The group later wrote to its members to inform them that all wild-collected seeds were being removed from the website.
Ray Brown is the proprietor of another supplier, Plant World Seeds, which put some of Himalayan seeds on its website. Mr Brown refused to comment when asked if he had obtained permits for the seeds’ collection.
He was in a team that went to Nepal and collected nearly 60 plant seed varieties in just one trip in 2014.
In a write-up where he has listed all the seeds collected, Mr Brown wrote: “Every one of you will receive a few seeds of this treasure, and also the Meconopsis and Rheum noted above.”
The ID numbers Mr Brown’s team gave to the seeds collected in Nepal matched those of the seeds offered on his Plant World Seeds website. These numbers have now have been removed from the site.
Authorities in Nepal said Mr Brown’s team had no permission to make a collection.
“We checked with our district forest offices where these plants are found in the high-mountain areas. None of the district forest offices reported that those named people were there with any kind of permission,” Nepal’s forest department chief, Resham Dangi, told BBC News. “It’s not in the records.”
Some suppliers of seeds say they get them from local collectors and therefore they need no permission from host countries.
One such supplier is Himalayan plant expert Chris Chadwell, who has provided seeds to private and public gardens in the UK.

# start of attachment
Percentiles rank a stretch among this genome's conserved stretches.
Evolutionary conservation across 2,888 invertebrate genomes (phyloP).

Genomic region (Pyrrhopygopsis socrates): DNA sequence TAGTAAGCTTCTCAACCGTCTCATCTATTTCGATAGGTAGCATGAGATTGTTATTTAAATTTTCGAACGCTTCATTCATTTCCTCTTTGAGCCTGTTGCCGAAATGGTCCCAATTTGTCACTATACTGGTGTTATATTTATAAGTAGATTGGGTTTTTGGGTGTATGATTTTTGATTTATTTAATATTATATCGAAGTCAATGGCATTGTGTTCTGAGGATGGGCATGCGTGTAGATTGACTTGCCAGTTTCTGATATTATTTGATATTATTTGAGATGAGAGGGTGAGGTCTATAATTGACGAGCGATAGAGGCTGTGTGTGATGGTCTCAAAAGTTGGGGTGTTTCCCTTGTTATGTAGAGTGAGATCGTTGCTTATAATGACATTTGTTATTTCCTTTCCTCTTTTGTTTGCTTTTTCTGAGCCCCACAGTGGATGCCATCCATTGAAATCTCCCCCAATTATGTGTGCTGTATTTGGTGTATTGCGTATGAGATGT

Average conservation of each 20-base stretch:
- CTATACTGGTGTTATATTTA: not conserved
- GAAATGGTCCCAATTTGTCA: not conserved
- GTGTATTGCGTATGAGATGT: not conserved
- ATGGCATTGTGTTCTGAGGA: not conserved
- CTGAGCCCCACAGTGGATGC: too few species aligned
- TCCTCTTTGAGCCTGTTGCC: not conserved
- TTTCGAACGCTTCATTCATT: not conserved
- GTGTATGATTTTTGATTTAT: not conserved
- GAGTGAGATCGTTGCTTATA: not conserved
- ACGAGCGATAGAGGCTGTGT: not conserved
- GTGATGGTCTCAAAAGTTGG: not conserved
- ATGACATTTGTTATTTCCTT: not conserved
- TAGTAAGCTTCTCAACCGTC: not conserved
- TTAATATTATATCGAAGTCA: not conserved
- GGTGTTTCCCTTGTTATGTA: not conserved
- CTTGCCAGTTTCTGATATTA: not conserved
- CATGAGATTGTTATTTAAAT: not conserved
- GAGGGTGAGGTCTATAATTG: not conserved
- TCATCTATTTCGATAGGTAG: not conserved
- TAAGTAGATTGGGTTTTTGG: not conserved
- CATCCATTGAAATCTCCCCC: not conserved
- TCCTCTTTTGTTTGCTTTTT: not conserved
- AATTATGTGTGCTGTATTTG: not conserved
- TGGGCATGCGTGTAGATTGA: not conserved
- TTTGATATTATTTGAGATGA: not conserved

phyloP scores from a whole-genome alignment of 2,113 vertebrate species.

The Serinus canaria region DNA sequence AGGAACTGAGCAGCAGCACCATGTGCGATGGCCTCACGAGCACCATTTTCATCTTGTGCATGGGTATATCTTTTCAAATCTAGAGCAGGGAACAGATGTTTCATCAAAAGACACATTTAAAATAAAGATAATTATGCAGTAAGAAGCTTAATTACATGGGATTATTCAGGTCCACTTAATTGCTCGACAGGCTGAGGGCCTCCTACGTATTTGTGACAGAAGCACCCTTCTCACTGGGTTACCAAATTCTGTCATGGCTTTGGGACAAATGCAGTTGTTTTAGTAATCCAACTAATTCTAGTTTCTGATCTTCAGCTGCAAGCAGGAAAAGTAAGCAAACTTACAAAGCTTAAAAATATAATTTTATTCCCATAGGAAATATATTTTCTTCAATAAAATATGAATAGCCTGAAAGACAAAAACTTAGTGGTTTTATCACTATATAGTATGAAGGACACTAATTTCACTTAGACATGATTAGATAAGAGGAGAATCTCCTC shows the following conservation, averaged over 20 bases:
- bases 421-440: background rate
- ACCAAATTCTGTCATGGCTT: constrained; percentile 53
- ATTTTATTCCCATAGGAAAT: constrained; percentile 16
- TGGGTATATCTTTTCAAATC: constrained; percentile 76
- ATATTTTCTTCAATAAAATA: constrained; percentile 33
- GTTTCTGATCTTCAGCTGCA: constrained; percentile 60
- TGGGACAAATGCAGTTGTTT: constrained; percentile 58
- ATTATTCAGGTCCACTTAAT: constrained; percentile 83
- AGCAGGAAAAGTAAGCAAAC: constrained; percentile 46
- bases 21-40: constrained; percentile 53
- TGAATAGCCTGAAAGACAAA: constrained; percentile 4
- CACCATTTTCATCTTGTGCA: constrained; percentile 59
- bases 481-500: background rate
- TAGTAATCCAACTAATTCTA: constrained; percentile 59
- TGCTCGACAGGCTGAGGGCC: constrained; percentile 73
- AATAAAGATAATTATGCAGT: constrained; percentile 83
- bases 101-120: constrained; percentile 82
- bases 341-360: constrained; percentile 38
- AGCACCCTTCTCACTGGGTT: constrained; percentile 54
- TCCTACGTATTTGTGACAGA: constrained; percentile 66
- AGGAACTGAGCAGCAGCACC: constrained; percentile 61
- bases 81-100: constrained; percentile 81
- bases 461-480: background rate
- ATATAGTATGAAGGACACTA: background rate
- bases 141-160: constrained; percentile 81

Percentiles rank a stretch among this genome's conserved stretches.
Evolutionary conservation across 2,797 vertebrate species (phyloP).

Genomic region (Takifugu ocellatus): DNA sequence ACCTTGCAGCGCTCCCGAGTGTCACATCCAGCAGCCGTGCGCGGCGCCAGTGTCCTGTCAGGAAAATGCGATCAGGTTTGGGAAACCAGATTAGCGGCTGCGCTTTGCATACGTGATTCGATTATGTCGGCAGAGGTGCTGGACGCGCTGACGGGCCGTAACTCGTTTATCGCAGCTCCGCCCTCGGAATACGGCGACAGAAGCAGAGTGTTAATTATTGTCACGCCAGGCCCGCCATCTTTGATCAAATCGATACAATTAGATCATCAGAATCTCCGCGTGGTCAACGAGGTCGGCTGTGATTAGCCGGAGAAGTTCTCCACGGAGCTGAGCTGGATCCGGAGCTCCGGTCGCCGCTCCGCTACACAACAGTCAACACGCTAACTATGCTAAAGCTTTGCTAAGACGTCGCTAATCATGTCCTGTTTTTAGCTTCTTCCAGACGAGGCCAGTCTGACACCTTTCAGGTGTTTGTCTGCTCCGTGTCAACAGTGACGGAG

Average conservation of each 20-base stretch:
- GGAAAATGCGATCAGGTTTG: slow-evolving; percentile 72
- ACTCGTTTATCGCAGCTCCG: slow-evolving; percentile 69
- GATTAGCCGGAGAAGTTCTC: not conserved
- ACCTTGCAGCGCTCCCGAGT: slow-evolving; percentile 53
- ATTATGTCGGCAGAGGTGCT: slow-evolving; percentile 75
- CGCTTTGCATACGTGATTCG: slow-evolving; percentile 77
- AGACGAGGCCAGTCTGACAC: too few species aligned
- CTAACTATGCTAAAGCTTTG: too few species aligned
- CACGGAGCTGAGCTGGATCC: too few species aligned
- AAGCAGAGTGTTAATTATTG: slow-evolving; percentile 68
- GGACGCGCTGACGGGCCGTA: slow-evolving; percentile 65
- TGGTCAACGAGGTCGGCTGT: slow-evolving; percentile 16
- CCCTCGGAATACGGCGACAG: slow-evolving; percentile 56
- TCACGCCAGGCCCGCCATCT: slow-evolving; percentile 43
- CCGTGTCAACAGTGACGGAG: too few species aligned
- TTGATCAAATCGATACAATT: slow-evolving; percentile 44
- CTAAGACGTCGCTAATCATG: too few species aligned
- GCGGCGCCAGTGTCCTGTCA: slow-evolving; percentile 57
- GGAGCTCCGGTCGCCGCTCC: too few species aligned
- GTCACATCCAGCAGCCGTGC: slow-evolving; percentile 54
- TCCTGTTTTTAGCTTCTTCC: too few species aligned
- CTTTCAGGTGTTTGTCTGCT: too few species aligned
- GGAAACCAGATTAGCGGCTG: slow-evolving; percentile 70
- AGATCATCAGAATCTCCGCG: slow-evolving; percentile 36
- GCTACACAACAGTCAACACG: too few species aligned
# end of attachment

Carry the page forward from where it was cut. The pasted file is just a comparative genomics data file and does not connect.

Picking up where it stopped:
The Sheffield Botanical Gardens, for example, has a bed where plants from the Himalayas are being grown, and officials at the garden said many seeds were supplied by Mr Chadwell.
“P Kohli and Company (an Indian firm, he says) have a licence, and they have been permitted to export seeds and I am associated with them, and I liaise with them and do my collecting trips with them,” he told BBC News.
“But, yes, the rules and regulations are increasing and are stricter… and they are currently checking with authorities whether or not it’s going be permissible to receive any seed in 2016.”
Mr Chadwell refused to give us contact details for the Indian company and other individuals who he says have legally supplied seeds to him in the past.
Indian authorities have told the BBC that even if seeds are collected by locals, foreigners are not allowed to receive them without authorisation.